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Vision Models for Emerging Technologies and Their Impact on Computer Vision

June 19th 2020, 1PM-4:30PM Pacific Time

Part I: The biological basis of vision. Download the talk. Download the presentation.

Part II: Brightness and color perception. Download the talk. Download the presentation.

Part III: Vision models for HDR and WCG. Download the talk. Download the presentation.

There will be a live Q&A after the talks, at 4PM (PDT), through CVPR's streaming platform. 



To enhance the overall viewing experience (for cinema, TV, games, AR/VR) the media industry is continuously striving to improve image quality. Currently the emphasis is on High Dynamic Range (HDR) and Wide Colour Gamut (WCG) technologies, which yield images with greater contrast and more vivid colours. The uptake of these technologies, however, has been hampered by the significant challenge of understanding the science behind visual perception. This course provides university researchers and graduate students in computer science, computer engineering, vision science, as well as industry R&D engineers, an insight into the science and methods for HDR and WCG. It presents the underlying principles and latest practical methods in a detailed and accessible way, highlighting how the use of vision models is a key element of all state-of-the-art methods for these emerging technologies. It discusses their impact on computer vision research and applications, as well as open challenges and future directions of research.



The tutorial will consist of three hour-long talks and it will closely follow the book "Vision models for HDR and WCG imaging", published by Elsevier in November 2019 in their Computer Vision and Pattern Recognition series.

We start with an overview of the biology of vision. In Session 1.1 we will describe the impact of the optics of the eye in the formation of the retinal image, the layered structure of the retina and its different types of cell, and the neural interactions and transmission channels by which information is represented and conveyed. Whenever possible we try to stress two ideas: first, that many characteristics of the retina and its processes can be explained in terms of maximizing efficiency, because they simply are the optimal choices; this concept of efficient representation is key for our applications and is the underlying theme in the course. And second, that much is still unknown about how the retina works.

In Session 1.2 we will describe the layered structure, cell types and neural connections in the lateral geniculate nucleus and the visual cortex, with an emphasis on color representation. We will also introduce linear+nonlinear (L+NL) models, which are arguably the most popular form of model not just for cell activity in the visual system but for visual perception as well. An important take-away message is that despite the enormous advances in the field, the most relevant questions about color vision and its cortical representation remain open: which neurons encode color, how does the cortex transform the cone signals, how shape and form are perceptually bound, and how do these neural signals correspond to color perception. Another important message is that the parameters of L+NL models change with the image stimulus, and the effectiveness of these models decays considerably when they are tested on natural images. This has grave implications for our purposes, since in computer vision many essential methodologies assume a L+NL form.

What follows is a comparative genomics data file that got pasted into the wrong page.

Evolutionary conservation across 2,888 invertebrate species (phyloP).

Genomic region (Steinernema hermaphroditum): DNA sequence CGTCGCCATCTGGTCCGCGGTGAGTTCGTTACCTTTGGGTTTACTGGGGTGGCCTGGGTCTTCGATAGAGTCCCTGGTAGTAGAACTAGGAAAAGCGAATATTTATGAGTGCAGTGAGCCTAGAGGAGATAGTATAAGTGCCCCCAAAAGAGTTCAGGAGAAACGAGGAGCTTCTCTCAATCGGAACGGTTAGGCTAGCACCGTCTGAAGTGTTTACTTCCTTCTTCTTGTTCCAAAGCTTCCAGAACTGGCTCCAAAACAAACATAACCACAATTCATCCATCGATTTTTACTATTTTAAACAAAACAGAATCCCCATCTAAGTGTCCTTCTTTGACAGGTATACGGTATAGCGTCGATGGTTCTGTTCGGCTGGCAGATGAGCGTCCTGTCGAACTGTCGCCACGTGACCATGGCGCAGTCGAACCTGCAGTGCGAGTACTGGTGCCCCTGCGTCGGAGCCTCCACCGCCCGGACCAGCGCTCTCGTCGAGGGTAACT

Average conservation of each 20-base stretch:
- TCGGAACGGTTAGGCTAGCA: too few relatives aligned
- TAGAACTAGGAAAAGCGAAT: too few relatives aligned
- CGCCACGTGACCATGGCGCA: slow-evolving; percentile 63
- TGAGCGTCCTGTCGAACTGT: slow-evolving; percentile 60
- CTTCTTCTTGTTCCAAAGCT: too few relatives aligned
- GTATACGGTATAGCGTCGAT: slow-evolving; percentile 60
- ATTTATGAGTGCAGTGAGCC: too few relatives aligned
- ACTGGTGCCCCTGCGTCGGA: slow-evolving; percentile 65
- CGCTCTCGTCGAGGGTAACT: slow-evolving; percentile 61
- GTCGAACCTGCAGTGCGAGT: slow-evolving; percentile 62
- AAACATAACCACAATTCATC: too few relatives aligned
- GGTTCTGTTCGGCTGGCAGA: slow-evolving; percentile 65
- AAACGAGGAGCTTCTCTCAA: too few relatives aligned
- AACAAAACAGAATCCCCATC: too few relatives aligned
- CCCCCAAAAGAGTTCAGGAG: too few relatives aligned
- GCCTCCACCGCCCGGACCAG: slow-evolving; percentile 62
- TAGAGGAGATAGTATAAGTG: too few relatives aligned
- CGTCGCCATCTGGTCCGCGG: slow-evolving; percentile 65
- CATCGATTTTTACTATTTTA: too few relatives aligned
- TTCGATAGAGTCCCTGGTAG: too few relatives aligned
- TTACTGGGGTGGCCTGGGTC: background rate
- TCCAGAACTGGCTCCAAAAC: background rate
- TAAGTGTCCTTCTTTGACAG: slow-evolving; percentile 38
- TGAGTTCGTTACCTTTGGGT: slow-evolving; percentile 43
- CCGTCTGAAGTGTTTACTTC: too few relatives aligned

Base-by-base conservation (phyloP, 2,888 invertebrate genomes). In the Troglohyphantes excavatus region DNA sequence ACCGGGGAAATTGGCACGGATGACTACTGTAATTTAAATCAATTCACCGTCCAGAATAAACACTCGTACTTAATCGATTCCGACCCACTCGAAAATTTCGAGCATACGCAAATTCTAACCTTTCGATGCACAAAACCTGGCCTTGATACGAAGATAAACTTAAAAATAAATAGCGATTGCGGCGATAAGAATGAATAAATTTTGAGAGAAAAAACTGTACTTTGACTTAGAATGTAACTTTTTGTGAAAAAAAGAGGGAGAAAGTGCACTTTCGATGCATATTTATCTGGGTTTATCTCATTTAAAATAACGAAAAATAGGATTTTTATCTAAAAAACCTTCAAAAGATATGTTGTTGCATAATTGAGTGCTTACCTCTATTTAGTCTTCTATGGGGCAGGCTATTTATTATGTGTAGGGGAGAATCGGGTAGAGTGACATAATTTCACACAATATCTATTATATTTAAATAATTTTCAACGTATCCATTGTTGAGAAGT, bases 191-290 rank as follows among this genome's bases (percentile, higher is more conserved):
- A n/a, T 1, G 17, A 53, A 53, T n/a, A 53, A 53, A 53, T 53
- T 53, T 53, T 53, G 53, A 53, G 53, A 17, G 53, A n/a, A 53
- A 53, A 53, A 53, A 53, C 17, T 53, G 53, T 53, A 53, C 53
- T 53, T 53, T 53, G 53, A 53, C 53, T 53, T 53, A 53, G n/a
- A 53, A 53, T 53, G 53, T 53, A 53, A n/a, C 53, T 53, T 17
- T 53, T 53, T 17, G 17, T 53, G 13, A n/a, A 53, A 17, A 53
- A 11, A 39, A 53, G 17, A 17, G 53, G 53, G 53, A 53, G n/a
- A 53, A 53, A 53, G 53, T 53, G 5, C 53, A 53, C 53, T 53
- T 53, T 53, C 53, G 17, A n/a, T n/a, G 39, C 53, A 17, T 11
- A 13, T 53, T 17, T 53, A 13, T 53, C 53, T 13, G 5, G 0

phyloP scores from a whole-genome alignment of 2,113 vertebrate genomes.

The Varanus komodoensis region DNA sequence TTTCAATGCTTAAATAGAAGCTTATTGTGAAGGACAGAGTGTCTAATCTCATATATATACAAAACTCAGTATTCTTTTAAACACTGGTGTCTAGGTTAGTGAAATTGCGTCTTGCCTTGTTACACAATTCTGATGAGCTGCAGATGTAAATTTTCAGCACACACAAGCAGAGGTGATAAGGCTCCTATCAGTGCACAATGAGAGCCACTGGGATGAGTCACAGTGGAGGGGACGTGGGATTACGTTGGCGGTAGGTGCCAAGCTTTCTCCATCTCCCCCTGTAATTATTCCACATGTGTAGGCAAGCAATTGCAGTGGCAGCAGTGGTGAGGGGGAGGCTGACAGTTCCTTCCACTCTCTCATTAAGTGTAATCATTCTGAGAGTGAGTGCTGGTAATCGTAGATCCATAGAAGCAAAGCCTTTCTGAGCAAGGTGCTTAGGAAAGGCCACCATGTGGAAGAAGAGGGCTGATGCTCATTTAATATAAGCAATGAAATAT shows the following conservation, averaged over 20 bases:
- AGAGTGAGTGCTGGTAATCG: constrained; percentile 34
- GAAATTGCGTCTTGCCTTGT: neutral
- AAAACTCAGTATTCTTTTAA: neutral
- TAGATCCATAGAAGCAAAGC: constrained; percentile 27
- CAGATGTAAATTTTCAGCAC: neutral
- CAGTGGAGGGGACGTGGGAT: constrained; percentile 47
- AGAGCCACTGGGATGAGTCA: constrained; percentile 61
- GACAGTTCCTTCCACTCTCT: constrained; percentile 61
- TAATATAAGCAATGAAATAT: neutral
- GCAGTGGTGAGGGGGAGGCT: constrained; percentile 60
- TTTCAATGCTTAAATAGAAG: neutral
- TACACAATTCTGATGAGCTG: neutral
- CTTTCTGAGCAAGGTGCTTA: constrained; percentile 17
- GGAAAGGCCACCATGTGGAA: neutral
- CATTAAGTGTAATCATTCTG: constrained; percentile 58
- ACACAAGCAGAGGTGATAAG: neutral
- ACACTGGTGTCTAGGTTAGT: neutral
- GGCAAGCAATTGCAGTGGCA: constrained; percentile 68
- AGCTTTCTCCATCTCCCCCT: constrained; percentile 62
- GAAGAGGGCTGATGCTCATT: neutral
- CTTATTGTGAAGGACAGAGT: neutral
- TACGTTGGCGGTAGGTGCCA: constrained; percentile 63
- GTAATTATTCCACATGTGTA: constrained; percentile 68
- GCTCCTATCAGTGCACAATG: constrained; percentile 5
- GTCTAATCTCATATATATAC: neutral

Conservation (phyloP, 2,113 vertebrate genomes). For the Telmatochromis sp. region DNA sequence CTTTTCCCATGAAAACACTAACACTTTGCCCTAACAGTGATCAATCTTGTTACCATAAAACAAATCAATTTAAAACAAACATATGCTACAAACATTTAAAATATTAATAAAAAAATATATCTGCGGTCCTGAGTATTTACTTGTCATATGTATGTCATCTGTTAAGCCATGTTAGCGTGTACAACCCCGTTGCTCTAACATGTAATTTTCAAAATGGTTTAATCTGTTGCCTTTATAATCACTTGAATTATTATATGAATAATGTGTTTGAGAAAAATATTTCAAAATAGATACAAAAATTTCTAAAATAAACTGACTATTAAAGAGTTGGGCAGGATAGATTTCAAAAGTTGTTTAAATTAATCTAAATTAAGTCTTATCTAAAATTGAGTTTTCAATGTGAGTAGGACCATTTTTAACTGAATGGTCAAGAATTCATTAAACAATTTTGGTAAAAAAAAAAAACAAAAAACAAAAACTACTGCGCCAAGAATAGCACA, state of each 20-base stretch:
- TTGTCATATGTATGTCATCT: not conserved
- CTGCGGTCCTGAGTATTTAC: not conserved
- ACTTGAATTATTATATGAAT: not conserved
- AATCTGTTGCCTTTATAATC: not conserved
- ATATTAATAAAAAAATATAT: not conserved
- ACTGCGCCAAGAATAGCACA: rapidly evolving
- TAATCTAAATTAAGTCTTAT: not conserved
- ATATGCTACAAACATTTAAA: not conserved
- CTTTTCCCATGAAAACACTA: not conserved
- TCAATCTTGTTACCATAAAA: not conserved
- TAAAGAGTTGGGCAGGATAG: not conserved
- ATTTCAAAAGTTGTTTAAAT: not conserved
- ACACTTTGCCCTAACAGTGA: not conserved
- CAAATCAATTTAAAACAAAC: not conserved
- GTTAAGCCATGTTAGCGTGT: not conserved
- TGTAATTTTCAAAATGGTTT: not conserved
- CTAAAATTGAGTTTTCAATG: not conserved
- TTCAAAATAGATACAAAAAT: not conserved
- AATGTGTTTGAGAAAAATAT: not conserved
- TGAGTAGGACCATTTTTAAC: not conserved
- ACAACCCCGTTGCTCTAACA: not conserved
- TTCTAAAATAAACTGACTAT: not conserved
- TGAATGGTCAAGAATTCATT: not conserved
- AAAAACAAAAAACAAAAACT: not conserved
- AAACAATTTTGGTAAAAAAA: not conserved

In Session 1.3 we discuss adaptation and efficient representation. Adaptation is an essential feature of the neural systems of all species, a change in the input-output relation of the system that is driven by the stimuli and that is intimately linked with the concept of efficient representation. Through adaptation the sensitivity of the visual system is constantly adjusted taking into accout multiple aspects of the input stimulus, matching the gain to the local image statistics through processes that aren't fully understood and contribute to make human vision so hard to emulate with devices. Adaptation happens at all stages of the visual system, from the retina to the cortex, with its effects cascading downstream; it's a key strategy that allows the visual system to deal with the enormous dynamic range of the world around us while the dynamic range of neurons is really limited.

In Session 2.1 we discuss brightness perception, the relationship between the intensity of the light (a physical magnitude) and how bright it appears to us (a psychological magnitude). It has been known for a long time that this relationship is not linear, that brightness isn't simply proportional to light intensity. But we'll see that determining the brightness perception function is a challenging and controversial problem: results depend on how the experiment is conducted, what type of image stimulus are used and what tasks are the observers asked to perform. Furthermore, brightness perception depends on the viewing conditions, including image background, surround, peak luminance and dynamic range of the display, and, to make things even harder, it also depends on the distribution of values of the image itself. This is a very important topic for imaging technologies, which require a good brightness perception model in order to encode image information efficiently and without introducing visible artifacts.